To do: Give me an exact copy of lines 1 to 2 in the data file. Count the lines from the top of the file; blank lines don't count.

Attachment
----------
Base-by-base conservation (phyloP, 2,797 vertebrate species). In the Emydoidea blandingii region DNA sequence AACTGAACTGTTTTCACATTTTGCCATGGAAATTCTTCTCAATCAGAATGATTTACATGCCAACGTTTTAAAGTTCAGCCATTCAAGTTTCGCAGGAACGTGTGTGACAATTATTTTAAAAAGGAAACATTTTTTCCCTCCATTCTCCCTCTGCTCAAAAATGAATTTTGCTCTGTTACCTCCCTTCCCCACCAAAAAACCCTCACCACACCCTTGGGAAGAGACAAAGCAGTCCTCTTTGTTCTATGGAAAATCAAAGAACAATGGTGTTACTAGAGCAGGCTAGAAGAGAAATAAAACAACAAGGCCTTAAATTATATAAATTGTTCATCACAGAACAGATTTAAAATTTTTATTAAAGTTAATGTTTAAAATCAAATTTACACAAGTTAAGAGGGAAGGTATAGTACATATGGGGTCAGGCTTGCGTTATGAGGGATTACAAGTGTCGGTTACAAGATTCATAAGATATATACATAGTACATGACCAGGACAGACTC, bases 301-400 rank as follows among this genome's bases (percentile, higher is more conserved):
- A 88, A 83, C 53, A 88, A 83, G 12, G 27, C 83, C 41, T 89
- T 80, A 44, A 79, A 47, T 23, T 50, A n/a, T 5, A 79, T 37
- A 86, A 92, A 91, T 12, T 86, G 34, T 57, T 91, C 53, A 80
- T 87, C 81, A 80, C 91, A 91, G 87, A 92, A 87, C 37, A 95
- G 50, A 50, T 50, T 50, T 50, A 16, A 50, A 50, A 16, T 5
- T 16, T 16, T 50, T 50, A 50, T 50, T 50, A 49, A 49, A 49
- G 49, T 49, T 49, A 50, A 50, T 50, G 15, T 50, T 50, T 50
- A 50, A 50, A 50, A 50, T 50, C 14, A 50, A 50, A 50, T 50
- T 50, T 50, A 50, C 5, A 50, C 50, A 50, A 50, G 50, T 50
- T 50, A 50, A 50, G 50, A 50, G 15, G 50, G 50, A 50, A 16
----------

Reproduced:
Base-by-base conservation (phyloP, 2,797 vertebrate species). In the Emydoidea blandingii region DNA sequence AACTGAACTGTTTTCACATTTTGCCATGGAAATTCTTCTCAATCAGAATGATTTACATGCCAACGTTTTAAAGTTCAGCCATTCAAGTTTCGCAGGAACGTGTGTGACAATTATTTTAAAAAGGAAACATTTTTTCCCTCCATTCTCCCTCTGCTCAAAAATGAATTTTGCTCTGTTACCTCCCTTCCCCACCAAAAAACCCTCACCACACCCTTGGGAAGAGACAAAGCAGTCCTCTTTGTTCTATGGAAAATCAAAGAACAATGGTGTTACTAGAGCAGGCTAGAAGAGAAATAAAACAACAAGGCCTTAAATTATATAAATTGTTCATCACAGAACAGATTTAAAATTTTTATTAAAGTTAATGTTTAAAATCAAATTTACACAAGTTAAGAGGGAAGGTATAGTACATATGGGGTCAGGCTTGCGTTATGAGGGATTACAAGTGTCGGTTACAAGATTCATAAGATATATACATAGTACATGACCAGGACAGACTC, bases 301-400 rank as follows among this genome's bases (percentile, higher is more conserved):
- A 88, A 83, C 53, A 88, A 83, G 12, G 27, C 83, C 41, T 89